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There is no specific test that can be used to diagnose polycystic ovary syndrome (PCOS) and there is no widespread agreement on what the diagnostic criteria should be. A health practitioner will typically evaluate a combination of clinical findings such as a woman's signs and symptoms, medical and family history, and physical exam as well as laboratory test results to help make a diagnosis.
Some testing may done to rule out other possible causes of PCOS-like symptoms before a PCOS diagnosis can be made. For example, adrenal or ovarian tumors or an overgrowth in adrenal tissue called adrenal hyperplasia can also cause an overproduction of male hormones in women.
- FSH (follicle stimulating hormone), will be normal or low with PCOS
- LH (luteinising hormone), will be elevated
- Testosterone, total and/or free, usually elevated
- Dehyrdoandroepiandrosterone sulphate (DHEAS) (may be done to rule out a virilising adrenal tumour in women with rapidly advancing hirsutism), frequently mildly elevated with PCOS
- Oestradiol, may be normal or elevated
- Sex hormone binding globulin (SHBG), may be reduced
- Androstenedione, may be elevated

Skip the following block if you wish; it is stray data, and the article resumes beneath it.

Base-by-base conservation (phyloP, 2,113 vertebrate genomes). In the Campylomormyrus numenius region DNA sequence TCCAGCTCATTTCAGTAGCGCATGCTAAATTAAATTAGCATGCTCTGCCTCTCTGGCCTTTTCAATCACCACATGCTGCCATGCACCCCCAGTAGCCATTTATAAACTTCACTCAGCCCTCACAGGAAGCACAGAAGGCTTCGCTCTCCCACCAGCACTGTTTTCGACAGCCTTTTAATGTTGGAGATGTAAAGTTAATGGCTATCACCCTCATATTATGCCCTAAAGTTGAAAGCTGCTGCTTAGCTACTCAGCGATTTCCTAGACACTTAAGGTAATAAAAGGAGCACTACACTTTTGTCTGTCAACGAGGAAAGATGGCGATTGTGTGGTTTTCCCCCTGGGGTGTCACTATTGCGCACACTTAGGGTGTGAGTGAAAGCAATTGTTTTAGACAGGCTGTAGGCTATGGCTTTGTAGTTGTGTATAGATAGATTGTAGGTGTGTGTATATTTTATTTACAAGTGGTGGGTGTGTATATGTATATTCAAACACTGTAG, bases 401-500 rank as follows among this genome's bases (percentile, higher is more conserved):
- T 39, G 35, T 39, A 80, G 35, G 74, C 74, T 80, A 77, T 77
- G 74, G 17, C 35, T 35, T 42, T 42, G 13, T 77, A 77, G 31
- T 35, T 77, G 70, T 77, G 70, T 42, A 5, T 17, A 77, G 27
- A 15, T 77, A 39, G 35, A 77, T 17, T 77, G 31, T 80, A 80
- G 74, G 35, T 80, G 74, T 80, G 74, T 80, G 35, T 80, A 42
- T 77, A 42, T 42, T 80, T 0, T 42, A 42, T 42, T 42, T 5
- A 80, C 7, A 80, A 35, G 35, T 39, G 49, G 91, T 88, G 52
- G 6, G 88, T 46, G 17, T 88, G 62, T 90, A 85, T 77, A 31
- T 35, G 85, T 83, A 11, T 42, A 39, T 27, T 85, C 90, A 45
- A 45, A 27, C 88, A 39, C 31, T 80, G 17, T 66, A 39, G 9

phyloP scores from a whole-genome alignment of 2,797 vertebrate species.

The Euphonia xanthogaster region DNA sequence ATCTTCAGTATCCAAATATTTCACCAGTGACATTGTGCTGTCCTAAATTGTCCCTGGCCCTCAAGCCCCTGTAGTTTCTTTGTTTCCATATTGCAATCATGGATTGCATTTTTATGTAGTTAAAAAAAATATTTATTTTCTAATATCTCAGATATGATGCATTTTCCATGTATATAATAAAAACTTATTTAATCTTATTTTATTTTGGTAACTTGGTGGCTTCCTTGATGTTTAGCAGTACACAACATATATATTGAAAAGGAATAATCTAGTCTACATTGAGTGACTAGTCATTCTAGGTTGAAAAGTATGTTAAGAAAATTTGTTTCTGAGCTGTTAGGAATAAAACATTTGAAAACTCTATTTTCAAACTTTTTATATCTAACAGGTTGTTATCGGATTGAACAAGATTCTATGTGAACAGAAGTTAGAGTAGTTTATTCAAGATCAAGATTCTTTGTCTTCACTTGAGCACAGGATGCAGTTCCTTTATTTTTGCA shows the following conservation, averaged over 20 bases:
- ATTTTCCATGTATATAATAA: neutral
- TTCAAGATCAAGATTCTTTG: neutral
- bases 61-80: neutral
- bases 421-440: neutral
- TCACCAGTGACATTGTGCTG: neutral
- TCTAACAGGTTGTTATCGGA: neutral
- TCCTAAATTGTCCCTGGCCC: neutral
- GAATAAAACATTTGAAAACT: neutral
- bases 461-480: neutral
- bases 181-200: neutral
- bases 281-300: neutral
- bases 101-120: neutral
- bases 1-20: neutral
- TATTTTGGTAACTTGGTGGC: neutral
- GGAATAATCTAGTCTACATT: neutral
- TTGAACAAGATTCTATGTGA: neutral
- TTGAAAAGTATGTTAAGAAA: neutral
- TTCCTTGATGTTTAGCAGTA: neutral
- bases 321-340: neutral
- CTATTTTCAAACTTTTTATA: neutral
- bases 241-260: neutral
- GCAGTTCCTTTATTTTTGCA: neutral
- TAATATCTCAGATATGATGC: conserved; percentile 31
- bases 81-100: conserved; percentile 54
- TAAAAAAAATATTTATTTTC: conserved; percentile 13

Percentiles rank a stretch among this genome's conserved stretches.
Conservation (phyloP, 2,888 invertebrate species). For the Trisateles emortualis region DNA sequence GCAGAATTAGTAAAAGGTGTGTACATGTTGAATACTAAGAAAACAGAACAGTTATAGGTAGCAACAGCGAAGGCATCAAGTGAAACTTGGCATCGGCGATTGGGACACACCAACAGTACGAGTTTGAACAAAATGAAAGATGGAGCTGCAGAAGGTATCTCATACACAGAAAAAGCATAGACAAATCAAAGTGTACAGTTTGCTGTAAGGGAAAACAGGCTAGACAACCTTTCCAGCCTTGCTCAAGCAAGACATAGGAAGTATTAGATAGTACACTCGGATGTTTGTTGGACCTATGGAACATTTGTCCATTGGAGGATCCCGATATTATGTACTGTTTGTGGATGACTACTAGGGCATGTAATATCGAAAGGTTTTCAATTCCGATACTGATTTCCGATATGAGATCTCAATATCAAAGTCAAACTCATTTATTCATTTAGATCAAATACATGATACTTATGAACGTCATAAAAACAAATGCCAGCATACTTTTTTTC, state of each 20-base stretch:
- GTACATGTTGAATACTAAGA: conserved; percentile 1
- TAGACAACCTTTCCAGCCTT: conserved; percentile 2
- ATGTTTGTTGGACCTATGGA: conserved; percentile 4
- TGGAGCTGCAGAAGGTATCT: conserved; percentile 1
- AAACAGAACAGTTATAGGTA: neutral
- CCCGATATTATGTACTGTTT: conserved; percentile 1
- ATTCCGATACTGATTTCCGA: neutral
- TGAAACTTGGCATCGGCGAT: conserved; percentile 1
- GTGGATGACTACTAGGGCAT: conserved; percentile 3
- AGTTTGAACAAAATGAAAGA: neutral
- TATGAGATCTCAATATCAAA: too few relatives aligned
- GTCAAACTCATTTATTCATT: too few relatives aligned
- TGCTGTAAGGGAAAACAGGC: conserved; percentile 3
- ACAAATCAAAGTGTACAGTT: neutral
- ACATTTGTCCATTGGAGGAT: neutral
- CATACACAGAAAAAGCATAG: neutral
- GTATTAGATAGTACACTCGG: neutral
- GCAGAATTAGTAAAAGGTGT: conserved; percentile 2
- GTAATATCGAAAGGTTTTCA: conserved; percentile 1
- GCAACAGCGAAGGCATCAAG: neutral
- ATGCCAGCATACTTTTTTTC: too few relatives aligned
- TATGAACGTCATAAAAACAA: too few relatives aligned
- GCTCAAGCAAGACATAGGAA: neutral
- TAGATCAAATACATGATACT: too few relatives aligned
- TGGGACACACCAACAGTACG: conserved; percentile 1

- hCG (human chorionic gonadotropin), used to check for pregnancy, negative
- Lipid profile (low HDL, high LDL and total cholesterol, elevated triglycerides)
- Glucose, fasting and/or a glucose tolerance test, may be elevated
- HbA1c to check for diabetes, may be elevated
- TSH (thyroid stimulating hormone) to rule out hypothyroidism
- AMH (anti mullerian hormone) is currently under investigation to help diagnose PCOS
Ultrasound, transvaginal and/or pelvic/abdominal are used to evaluate enlarged ovaries. With PCOS, the ovaries may be 1.5 to 3 times larger than normal and characteristically have more than 12 follicles per ovary, with each follicle less than 10 mm in diameter. Often the cysts are lined up on the surface of the ovaries, forming the appearance of a "pearl necklace." These ultrasound findings are not diagnostic.
Laparoscopy may be used to evaluate ovaries, evaluate the endometrial lining of the uterus, and sometimes used as part of surgical treatment.
Last Review Date: July 1, 2018